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People are worried about Paul’s young fans.
Logan Paul might have just given yet another reason for people to think he’s a fool—or, perhaps even worse, that he’s ungenuine.
The YouTube star appeared as a surprise guest at a Flat Earth convention late last week. Paul, in a speech, said he believed the Earth was flat, joining the likes of basketball star Kyrie Irving and rapper B.o.B. in publicly believing the centuries-old fallacy (and newfound conspiracy theory) that this world is not actually shaped like a globe.
“I consider myself a man of truth, someone who hates being ignorant,” said Paul, who is still trying to recover his reputation for posting video of a dead body in a Japanese “suicide forest” at the end of 2017. “I try my best to avoid being ignorant. That’s why I decided to come here … If I’m going to put my name out there, I want to know the facts.”
Paul then discussed how humankind hasn’t explored the moon in decades and how supposed “globe heads”—the derisive name used by flat-earthers to describe people who don’t share their views—can’t explain gravity.
Paul said, “I guess, I guess, I’m not ashamed to say: My name is Logan Paul, and I think I’m coming out of the flat-earth closet.”
That was met with a literal mic-drop and plenty of laughter and applause from the crowd.
Afterward, the conference’s organizer, Robbie Davidson, exclaimed that Paul could be a way to make their movement more legitimate. “This is the first step: Someone with a very big following putting their name on the line and saying, ‘You know what, I’m almost there. There’s a lot of compelling evidence,’” he said.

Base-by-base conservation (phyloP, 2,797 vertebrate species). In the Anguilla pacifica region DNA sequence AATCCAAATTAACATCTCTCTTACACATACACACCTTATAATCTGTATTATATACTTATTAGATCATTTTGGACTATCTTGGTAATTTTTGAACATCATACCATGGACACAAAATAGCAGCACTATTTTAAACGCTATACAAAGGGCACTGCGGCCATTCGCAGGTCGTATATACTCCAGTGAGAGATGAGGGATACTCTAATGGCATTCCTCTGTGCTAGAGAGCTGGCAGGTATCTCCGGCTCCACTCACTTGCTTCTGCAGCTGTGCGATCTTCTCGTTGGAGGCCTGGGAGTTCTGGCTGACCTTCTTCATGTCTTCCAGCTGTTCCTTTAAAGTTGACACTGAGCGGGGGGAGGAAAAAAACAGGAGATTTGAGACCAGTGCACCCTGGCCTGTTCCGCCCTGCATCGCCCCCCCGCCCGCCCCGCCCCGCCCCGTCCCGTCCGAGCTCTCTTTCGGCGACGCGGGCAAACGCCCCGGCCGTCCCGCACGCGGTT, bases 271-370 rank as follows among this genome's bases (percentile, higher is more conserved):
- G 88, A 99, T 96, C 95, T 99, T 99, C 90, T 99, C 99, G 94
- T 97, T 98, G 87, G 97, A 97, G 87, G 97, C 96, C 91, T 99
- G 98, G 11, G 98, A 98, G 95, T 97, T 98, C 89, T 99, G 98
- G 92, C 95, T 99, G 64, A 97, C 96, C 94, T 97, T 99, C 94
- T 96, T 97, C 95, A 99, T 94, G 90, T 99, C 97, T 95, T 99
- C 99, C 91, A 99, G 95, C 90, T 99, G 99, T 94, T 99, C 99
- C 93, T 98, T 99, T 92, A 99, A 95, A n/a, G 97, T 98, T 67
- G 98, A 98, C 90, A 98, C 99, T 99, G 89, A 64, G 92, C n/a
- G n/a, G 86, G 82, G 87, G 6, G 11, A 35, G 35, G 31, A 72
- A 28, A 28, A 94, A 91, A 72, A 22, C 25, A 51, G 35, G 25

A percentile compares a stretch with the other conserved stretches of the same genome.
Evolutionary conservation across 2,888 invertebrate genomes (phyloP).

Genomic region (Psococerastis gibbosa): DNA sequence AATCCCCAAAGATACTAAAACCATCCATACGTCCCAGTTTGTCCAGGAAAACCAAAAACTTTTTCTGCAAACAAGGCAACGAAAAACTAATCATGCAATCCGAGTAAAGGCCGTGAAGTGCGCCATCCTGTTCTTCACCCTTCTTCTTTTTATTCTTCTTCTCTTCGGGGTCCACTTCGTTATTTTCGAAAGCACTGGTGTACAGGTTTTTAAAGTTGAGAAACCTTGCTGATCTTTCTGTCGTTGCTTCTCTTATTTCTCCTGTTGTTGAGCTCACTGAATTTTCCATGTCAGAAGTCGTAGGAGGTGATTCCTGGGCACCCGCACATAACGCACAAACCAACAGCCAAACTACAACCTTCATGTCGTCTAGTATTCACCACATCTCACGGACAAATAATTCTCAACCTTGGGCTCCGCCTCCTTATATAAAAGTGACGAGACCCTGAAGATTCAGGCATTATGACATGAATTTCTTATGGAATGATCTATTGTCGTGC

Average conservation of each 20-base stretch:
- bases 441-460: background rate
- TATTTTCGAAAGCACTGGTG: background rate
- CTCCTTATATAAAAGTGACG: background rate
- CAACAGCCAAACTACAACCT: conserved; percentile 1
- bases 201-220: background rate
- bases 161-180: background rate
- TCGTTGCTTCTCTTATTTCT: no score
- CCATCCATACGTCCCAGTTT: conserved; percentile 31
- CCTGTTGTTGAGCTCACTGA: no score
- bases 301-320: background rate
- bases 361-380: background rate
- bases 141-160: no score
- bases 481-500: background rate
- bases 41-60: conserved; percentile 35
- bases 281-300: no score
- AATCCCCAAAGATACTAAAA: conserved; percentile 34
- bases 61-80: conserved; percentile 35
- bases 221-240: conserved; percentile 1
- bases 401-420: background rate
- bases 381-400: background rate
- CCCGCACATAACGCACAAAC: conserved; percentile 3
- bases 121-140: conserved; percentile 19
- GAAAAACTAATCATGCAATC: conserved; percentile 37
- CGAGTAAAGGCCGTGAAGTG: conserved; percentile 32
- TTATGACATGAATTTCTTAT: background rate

But the Daily Beast interviewed Paul and came away skeptical. Author Kelly Weill wrote, “I can say this with confidence: Logan Paul does not believe the Earth is flat. … ‘To me, it’s just so obvious that obviously, the Earth is flat obviously,’ Paul [said]. It’s his second attempt at the speech. The first time through, he had to stop for a laugh break.”
Paul apparently also was filming a vlog for his own channel at the convention, which might explain why he’s taking this stance. YouTube star Keemstar opined that Paul was doing this because either he’s trolling or because his popularity is waning. As YouTube’s gossip king pointed out, Paul’s last video currently has 1.4 million views (for context, it’s his worst performing video in recent memory).
“It’s kinda common knowledge that most of Logan’s fans are … how do I say this … stupid,” Keemstar said. “So, he’s seeking more idiots to follow him.”
In the recent Shane Dawson documentary on Logan’s younger brother, Jake Paul revealed that he was devastated by Logan’s betrayal with former girlfriend Alissa Violet. So, perhaps Logan Paul is trying to change the conversation. Maybe it’s better to be thought of as ignorant than a sociopath.
Others are worried about Paul’s young audience and the impact of Paul’s new views.
Normally I’d agree but his audience is mostly impressionable children. I think it’s irresponsible to feed them flat earth nonsense
— Ryan Crell (@rwcrell) November 16, 2018
I hate that this tweet is the reason I now have "Logan Paul flat earth" in my Google history. But now I know that he literally publicly admitted to being that special kind of stupid 2 days ago. God help the kids who idolize him.
— Kaija 📖 (@mother_fickle) November 18, 2018
@LoganPaul continues to brainwash kids
— JakobKeller (Smokey) (@JK532SESH) November 17, 2018
At this point, it’s unclear what Paul believes. But as the Daily Beast wrote, it seems that, like much of everything in Paul’s YouTube life, this might not be entirely true. After Paul’s explanation during his interview, between fits of laughter, on why he believes in a flat earth, one of his buddies said, “That was really solid. That was more compelling than the first time, I think.”
Josh Katzowitz is a staff writer at the Daily Dot specializing in YouTube and boxing. His work has appeared in the New York Times, Wall Street Journal, Washington Post, and Los Angeles Times. A longtime sports writer, he's covered the NFL for CBSSports.com and boxing for Forbes. His work has been noted twice in the Best American Sports Writing book series.